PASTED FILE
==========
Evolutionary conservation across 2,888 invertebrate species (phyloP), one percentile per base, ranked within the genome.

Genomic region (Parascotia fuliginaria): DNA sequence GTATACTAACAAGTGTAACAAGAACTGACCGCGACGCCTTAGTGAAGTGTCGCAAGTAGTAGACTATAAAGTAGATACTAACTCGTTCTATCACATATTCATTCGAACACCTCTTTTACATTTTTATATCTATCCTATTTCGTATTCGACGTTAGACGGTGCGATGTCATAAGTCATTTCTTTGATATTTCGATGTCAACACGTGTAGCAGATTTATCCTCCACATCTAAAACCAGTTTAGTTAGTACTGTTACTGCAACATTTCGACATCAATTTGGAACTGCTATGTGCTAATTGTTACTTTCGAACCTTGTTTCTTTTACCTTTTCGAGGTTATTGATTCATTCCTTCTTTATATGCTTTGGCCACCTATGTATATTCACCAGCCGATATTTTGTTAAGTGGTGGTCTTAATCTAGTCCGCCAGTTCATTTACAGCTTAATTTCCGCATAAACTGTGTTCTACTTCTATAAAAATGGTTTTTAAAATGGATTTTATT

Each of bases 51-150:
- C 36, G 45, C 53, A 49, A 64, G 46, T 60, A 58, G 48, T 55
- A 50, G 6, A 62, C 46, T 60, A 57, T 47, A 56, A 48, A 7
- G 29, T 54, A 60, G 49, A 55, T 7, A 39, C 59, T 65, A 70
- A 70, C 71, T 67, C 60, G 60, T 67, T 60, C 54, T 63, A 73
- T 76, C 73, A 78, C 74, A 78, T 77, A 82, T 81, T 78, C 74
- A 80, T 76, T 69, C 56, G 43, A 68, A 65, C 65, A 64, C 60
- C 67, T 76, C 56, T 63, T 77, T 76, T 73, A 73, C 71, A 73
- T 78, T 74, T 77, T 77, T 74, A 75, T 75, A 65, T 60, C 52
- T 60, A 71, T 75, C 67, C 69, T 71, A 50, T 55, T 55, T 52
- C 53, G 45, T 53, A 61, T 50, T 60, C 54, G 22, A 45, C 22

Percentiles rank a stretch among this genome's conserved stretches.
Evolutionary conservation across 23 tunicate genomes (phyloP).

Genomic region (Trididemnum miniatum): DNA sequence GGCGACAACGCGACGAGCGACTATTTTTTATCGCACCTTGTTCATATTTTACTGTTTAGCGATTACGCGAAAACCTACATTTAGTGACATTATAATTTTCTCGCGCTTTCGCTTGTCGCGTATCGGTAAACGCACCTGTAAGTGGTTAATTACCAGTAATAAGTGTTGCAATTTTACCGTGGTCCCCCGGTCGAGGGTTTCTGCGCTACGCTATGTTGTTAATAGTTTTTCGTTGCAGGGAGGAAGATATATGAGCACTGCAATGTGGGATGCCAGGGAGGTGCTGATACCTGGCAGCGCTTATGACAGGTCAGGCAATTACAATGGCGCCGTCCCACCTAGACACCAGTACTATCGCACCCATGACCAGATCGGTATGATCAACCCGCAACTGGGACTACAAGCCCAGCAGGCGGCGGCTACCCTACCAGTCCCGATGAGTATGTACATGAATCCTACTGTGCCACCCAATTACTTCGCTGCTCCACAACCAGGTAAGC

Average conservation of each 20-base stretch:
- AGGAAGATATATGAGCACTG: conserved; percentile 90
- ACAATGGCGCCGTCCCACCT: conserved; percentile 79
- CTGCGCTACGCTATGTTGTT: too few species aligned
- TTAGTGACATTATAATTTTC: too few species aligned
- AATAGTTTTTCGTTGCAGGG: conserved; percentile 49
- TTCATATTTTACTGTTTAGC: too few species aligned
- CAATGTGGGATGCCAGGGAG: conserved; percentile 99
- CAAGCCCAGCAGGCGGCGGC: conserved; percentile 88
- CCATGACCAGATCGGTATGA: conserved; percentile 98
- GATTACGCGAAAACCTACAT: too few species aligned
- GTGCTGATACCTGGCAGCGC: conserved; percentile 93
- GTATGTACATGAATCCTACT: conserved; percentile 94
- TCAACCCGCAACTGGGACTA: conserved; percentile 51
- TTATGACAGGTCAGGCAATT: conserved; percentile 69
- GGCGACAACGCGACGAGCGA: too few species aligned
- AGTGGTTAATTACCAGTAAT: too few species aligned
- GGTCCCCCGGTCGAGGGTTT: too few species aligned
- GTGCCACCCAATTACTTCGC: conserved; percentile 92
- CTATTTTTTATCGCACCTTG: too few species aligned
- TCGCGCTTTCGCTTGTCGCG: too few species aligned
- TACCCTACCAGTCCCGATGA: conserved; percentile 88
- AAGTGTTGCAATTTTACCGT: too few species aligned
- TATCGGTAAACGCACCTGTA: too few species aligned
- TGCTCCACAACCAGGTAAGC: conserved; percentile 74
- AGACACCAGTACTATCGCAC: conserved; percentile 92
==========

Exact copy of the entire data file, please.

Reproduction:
Evolutionary conservation across 2,888 invertebrate species (phyloP), one percentile per base, ranked within the genome.

Genomic region (Parascotia fuliginaria): DNA sequence GTATACTAACAAGTGTAACAAGAACTGACCGCGACGCCTTAGTGAAGTGTCGCAAGTAGTAGACTATAAAGTAGATACTAACTCGTTCTATCACATATTCATTCGAACACCTCTTTTACATTTTTATATCTATCCTATTTCGTATTCGACGTTAGACGGTGCGATGTCATAAGTCATTTCTTTGATATTTCGATGTCAACACGTGTAGCAGATTTATCCTCCACATCTAAAACCAGTTTAGTTAGTACTGTTACTGCAACATTTCGACATCAATTTGGAACTGCTATGTGCTAATTGTTACTTTCGAACCTTGTTTCTTTTACCTTTTCGAGGTTATTGATTCATTCCTTCTTTATATGCTTTGGCCACCTATGTATATTCACCAGCCGATATTTTGTTAAGTGGTGGTCTTAATCTAGTCCGCCAGTTCATTTACAGCTTAATTTCCGCATAAACTGTGTTCTACTTCTATAAAAATGGTTTTTAAAATGGATTTTATT

Each of bases 51-150:
- C 36, G 45, C 53, A 49, A 64, G 46, T 60, A 58, G 48, T 55
- A 50, G 6, A 62, C 46, T 60, A 57, T 47, A 56, A 48, A 7
- G 29, T 54, A 60, G 49, A 55, T 7, A 39, C 59, T 65, A 70
- A 70, C 71, T 67, C 60, G 60, T 67, T 60, C 54, T 63, A 73
- T 76, C 73, A 78, C 74, A 78, T 77, A 82, T 81, T 78, C 74
- A 80, T 76, T 69, C 56, G 43, A 68, A 65, C 65, A 64, C 60
- C 67, T 76, C 56, T 63, T 77, T 76, T 73, A 73, C 71, A 73
- T 78, T 74, T 77, T 77, T 74, A 75, T 75, A 65, T 60, C 52
- T 60, A 71, T 75, C 67, C 69, T 71, A 50, T 55, T 55, T 52
- C 53, G 45, T 53, A 61, T 50, T 60, C 54, G 22, A 45, C 22

Percentiles rank a stretch among this genome's conserved stretches.
Evolutionary conservation across 23 tunicate genomes (phyloP).

Genomic region (Trididemnum miniatum): DNA sequence GGCGACAACGCGACGAGCGACTATTTTTTATCGCACCTTGTTCATATTTTACTGTTTAGCGATTACGCGAAAACCTACATTTAGTGACATTATAATTTTCTCGCGCTTTCGCTTGTCGCGTATCGGTAAACGCACCTGTAAGTGGTTAATTACCAGTAATAAGTGTTGCAATTTTACCGTGGTCCCCCGGTCGAGGGTTTCTGCGCTACGCTATGTTGTTAATAGTTTTTCGTTGCAGGGAGGAAGATATATGAGCACTGCAATGTGGGATGCCAGGGAGGTGCTGATACCTGGCAGCGCTTATGACAGGTCAGGCAATTACAATGGCGCCGTCCCACCTAGACACCAGTACTATCGCACCCATGACCAGATCGGTATGATCAACCCGCAACTGGGACTACAAGCCCAGCAGGCGGCGGCTACCCTACCAGTCCCGATGAGTATGTACATGAATCCTACTGTGCCACCCAATTACTTCGCTGCTCCACAACCAGGTAAGC

Average conservation of each 20-base stretch:
- AGGAAGATATATGAGCACTG: conserved; percentile 90
- ACAATGGCGCCGTCCCACCT: conserved; percentile 79
- CTGCGCTACGCTATGTTGTT: too few species aligned
- TTAGTGACATTATAATTTTC: too few species aligned
- AATAGTTTTTCGTTGCAGGG: conserved; percentile 49
- TTCATATTTTACTGTTTAGC: too few species aligned
- CAATGTGGGATGCCAGGGAG: conserved; percentile 99
- CAAGCCCAGCAGGCGGCGGC: conserved; percentile 88
- CCATGACCAGATCGGTATGA: conserved; percentile 98
- GATTACGCGAAAACCTACAT: too few species aligned
- GTGCTGATACCTGGCAGCGC: conserved; percentile 93
- GTATGTACATGAATCCTACT: conserved; percentile 94
- TCAACCCGCAACTGGGACTA: conserved; percentile 51
- TTATGACAGGTCAGGCAATT: conserved; percentile 69
- GGCGACAACGCGACGAGCGA: too few species aligned
- AGTGGTTAATTACCAGTAAT: too few species aligned
- GGTCCCCCGGTCGAGGGTTT: too few species aligned
- GTGCCACCCAATTACTTCGC: conserved; percentile 92
- CTATTTTTTATCGCACCTTG: too few species aligned
- TCGCGCTTTCGCTTGTCGCG: too few species aligned
- TACCCTACCAGTCCCGATGA: conserved; percentile 88
- AAGTGTTGCAATTTTACCGT: too few species aligned
- TATCGGTAAACGCACCTGTA: too few species aligned
- TGCTCCACAACCAGGTAAGC: conserved; percentile 74
- AGACACCAGTACTATCGCAC: conserved; percentile 92